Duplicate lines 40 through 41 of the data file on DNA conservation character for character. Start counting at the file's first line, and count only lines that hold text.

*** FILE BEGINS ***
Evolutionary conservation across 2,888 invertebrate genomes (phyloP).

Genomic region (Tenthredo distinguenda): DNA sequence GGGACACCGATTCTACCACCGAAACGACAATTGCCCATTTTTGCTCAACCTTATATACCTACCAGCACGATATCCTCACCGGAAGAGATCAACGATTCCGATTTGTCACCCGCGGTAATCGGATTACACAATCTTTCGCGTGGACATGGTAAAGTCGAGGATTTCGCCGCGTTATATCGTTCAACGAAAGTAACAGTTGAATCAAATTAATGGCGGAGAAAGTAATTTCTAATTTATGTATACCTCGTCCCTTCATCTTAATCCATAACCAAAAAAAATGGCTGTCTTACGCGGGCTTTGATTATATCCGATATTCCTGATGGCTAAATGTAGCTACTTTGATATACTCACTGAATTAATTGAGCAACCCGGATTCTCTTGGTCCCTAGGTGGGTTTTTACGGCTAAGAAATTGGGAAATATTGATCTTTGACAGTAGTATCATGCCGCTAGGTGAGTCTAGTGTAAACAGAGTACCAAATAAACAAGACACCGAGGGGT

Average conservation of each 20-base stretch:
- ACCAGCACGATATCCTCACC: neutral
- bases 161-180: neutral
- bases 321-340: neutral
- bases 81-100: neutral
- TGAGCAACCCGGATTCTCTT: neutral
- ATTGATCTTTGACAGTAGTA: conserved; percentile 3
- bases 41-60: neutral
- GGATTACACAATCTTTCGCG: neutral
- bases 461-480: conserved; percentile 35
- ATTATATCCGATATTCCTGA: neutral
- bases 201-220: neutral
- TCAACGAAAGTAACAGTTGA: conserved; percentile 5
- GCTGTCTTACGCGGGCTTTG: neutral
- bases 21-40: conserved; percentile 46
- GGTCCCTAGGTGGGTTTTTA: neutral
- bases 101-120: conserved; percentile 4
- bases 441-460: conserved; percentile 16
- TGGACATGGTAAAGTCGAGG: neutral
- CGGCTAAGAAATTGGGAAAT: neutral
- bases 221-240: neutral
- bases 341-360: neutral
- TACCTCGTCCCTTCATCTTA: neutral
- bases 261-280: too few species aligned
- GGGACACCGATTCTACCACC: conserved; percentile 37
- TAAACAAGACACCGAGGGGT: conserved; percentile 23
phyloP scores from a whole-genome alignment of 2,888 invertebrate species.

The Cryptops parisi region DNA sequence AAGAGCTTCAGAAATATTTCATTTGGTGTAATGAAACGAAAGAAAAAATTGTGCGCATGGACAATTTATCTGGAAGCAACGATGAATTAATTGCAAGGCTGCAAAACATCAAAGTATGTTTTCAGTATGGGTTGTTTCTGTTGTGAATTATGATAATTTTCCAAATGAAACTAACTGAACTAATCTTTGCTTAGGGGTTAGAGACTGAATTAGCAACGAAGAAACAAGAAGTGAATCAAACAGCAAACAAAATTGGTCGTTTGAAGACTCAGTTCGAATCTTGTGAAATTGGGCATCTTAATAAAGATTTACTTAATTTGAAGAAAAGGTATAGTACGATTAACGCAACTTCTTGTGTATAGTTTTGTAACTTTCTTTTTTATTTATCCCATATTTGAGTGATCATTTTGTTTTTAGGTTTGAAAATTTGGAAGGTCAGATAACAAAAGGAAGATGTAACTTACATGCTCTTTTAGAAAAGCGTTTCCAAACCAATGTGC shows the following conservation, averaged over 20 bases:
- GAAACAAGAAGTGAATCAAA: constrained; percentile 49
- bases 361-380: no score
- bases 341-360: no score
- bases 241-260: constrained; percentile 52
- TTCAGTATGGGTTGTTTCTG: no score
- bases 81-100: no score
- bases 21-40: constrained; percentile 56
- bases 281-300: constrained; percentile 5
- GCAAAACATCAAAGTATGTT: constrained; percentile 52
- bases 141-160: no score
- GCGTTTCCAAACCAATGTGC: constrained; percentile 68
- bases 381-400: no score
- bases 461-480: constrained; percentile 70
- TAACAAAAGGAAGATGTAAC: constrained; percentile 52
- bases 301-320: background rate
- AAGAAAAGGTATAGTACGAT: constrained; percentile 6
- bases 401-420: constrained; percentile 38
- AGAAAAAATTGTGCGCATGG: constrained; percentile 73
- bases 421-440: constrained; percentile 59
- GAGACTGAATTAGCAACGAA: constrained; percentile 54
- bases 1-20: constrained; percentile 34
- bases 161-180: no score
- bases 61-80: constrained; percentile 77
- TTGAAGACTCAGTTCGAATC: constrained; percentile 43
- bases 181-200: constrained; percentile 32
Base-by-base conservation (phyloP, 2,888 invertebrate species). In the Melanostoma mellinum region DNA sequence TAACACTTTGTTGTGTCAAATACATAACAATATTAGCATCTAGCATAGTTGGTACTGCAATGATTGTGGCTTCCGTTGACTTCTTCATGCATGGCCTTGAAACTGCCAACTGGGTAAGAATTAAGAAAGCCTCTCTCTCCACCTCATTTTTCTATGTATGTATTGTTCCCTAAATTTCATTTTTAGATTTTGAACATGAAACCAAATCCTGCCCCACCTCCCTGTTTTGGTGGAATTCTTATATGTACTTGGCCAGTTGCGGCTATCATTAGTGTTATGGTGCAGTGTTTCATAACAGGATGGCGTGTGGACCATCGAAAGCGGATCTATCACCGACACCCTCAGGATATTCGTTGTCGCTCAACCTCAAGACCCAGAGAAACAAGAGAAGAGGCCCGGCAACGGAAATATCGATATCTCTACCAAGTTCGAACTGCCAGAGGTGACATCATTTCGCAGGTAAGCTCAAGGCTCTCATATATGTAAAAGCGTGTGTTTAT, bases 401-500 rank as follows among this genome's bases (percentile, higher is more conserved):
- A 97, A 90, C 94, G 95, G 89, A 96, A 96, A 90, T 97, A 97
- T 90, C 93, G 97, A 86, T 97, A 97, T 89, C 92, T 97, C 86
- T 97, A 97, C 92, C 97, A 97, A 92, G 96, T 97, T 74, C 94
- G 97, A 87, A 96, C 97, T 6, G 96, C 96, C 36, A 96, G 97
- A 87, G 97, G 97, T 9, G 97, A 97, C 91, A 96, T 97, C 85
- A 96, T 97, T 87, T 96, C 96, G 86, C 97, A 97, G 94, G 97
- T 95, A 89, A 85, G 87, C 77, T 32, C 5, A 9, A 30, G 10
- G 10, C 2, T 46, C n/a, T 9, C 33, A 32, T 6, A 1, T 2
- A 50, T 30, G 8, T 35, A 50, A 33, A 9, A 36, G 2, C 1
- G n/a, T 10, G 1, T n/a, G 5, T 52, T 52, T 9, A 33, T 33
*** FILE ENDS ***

- bases 141-160: no score
- GCGTTTCCAAACCAATGTGC: constrained; percentile 68